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Robles-Wong v. State of California frustrating conclusion to years of work 

On Aug. 22, 2016, in a narrow 4-3 vote, the California Supreme Court denied plaintiff’s petition for review in Robles-Wong v. California, declining to review the appellate court’s decision that there is no state constitutional guarantee to a certain level of education quality or education funding. The decision was a frustrating conclusion to years of work for advocates of an equitable and adequate education system.

In 2006, the California School Boards Association began researching the gap between California’s students’ fundamental right to education and the quality of education students were receiving in the state. This research led CSBA to file a lawsuit, Robles-Wong v. California, in 2010, along with the Association of California School Administrators, California State PTA, Alameda Unified School District, Alpine Union School District, Del Norte County Unified School District, Folsom Cordova Unified School District, Hemet Unified School District, Porterville Unified School District, Riverside Unified School District, San Francisco Unified School District, Santa Ana Unified School District, and approximately 60 individual students and families. Soon after, a similar lawsuit, Campaign for Quality Education v. California, was filed by individual student and parent plaintiffs and a number of advocacy groups. The cases were consolidated together to a single case on appeal.

The California Constitution guarantees students a fundamental right to education. Specifically, Article IX of the Constitution provides that education is “essential to the preservation of the rights and liberties of people” and the “Legislature shall encourage by all suitable means the promotion of intellectual, scientific, moral, and agricultural improvement.” The Constitution guarantees that the “Legislature shall provide for a system of common schools by which a free school shall be kept up and supported in each district."

In Robles-Wong, the plaintiffs claimed that California’s school finance system fails to provide all students access to an education that meets their fundamental right to education, and the state was violating its duty. At the time the suit was filed, California’s per-pupil spending, adjusted for regional cost differences, ranked 49th in the country. It has remained among the bottom six states according to the most recent data.

The denial of the petition to review by the Supreme Court means that the divided court will not step in to determine if the current system of education is adequate under our Constitution, but at the same time does not endorse the current school funding system as adequate. CSBA continues to believe that California is plainly not adequately supporting the education finance system needed to meet the performance mandates measuring students, and that the courts have a role in addressing this injustice. The dissenting justices articulated this judicial role well.

Appellate Court Justice Pollak, in his dissent, wrote that for our Constitutional promise of a fundamental right to education to have any meaning, the state’s school system “must provide some minimum qualitative level of education … in reality as well as on paper.”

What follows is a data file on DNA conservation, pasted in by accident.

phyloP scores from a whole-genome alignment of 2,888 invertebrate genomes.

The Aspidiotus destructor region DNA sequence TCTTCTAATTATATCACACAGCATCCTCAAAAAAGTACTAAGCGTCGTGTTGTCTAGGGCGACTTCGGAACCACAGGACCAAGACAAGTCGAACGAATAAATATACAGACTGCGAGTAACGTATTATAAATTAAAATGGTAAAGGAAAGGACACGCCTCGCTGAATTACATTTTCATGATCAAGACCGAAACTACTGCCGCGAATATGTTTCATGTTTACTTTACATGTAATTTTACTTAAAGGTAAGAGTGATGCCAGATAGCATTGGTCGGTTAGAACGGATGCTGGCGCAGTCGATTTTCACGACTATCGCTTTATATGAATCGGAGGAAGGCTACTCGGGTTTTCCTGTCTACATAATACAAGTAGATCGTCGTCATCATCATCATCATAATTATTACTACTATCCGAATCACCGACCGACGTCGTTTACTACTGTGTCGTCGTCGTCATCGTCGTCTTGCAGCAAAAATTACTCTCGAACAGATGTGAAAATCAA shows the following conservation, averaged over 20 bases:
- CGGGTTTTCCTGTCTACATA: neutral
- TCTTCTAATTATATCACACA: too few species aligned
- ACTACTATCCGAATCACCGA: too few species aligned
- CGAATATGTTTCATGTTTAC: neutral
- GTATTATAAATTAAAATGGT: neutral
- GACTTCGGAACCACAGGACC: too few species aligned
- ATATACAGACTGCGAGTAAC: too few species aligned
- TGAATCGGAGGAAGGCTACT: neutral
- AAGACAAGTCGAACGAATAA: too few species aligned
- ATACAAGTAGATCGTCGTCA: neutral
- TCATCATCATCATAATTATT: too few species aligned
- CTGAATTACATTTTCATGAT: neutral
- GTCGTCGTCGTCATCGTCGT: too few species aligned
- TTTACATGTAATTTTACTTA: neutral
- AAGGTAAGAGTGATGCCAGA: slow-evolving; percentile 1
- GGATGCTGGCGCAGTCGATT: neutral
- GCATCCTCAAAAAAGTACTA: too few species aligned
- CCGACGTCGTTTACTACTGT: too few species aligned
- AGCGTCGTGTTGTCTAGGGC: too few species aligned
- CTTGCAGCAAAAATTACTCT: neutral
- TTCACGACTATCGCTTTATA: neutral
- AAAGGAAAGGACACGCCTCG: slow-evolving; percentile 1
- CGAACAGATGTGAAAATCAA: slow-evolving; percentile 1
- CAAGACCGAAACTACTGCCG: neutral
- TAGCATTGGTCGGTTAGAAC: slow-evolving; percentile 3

Supreme Court Justice Liu, in his dissenting statement, noted that the “test scores of California students, on average and disaggregated by subgroups, are among the lowest in the nation, as measured by the federally administered National Assessment of Educational Progress.” Justice Liu continued that “[i]t is against this backdrop that plaintiffs have turned to the courts for an elaboration of the Legislature’s duty to provide for a system of common schools. The schoolchildren who brought these actions do not claim they are entitled to a world class education. They ask only whether the California Constitution protects them from being deprived of a minimally adequate education. They are asking the judiciary, as the ultimate guarantor of constitutional rights, to define and safeguard their fundamental right to education.”

Justice Cúellar wrote in the second dissent that “[m]any of those kids who come from low-income families find themselves concentrated in particular schools or districts that, despite the best intentions, fail to deliver an education remotely worthy of the students they are serving. These realities make it all the more critical that the representative branches play the crucial role that belongs to them, but with greater clarity about the scope of the right to education – clarity only this court can provide.”

California’s students will continue to attend schools with inadequate funding, and too many of them will fail to receive the quality education needed to compete in the 21st century. As Justice Liu wrote, the Court’s “denial of review suspends, for now, the prospect of judicial elaboration of what the fundamental right to education entails. But it is possible that the complexion of the issue and, in turn, this court’s posture may change if our education system further stagnates or worsens.” CSBA plans to continue fighting for a more adequate and equitable education for all students regardless of the court’s judicial passivity.